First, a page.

One of the things the assessment gurus of corporate-style education don’t like is the idea of professors in complete control of the curriculum and pedagogy in their own classrooms. They want everyone “to be on the same page,” feeling that education has no value unless done in unison. This is the thinking behind most cries for “standards.” There are things, the assumption is, that everyone needs to know.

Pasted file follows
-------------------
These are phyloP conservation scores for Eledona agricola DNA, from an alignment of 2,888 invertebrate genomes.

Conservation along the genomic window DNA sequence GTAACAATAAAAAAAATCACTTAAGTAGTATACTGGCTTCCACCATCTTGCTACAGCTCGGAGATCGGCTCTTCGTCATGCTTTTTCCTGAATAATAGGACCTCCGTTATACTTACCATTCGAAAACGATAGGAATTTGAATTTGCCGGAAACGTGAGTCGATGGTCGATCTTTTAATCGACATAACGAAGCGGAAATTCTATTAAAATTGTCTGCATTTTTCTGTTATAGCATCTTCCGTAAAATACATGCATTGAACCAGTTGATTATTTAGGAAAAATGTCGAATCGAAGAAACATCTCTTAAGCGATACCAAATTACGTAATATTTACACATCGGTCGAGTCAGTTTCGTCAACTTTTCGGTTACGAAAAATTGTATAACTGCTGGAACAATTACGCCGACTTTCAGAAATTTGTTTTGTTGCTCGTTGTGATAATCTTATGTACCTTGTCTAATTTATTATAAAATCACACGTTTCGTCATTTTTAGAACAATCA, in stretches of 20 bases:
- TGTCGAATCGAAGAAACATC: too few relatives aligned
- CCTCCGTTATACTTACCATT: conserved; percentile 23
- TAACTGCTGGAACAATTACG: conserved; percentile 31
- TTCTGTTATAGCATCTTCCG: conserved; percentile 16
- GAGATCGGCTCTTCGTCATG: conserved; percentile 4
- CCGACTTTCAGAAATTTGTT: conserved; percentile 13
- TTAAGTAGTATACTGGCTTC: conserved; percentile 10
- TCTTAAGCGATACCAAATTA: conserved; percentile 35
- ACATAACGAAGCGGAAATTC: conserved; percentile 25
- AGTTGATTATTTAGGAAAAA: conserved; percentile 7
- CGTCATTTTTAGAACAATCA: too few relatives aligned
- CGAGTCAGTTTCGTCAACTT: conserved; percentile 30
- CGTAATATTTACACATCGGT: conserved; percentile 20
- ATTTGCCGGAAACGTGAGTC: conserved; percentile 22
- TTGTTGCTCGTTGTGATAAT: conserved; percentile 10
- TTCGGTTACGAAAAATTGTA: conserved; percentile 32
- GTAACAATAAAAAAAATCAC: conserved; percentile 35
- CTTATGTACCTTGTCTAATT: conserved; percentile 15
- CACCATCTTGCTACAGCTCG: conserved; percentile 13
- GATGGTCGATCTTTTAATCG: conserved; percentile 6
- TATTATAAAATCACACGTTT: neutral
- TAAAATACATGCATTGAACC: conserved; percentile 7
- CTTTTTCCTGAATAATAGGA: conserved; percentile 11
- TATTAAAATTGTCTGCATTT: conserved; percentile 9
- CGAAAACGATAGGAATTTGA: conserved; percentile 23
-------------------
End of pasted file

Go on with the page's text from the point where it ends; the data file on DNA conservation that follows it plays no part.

The trouble is, this is an elitist attitude leaving decisions to a cognoscenti with very little experience in those worlds whose needs they are defining. Certainly, few who create standards have recent classroom experience or true understanding of the lives today’s students live and will live. This attitude is also extremely regressive. One of the problems with the “great books” concept for learning is that it, of necessity, redefines the past, reifying certain attitudes and choices unnecessarily and limiting exploration to marked paths.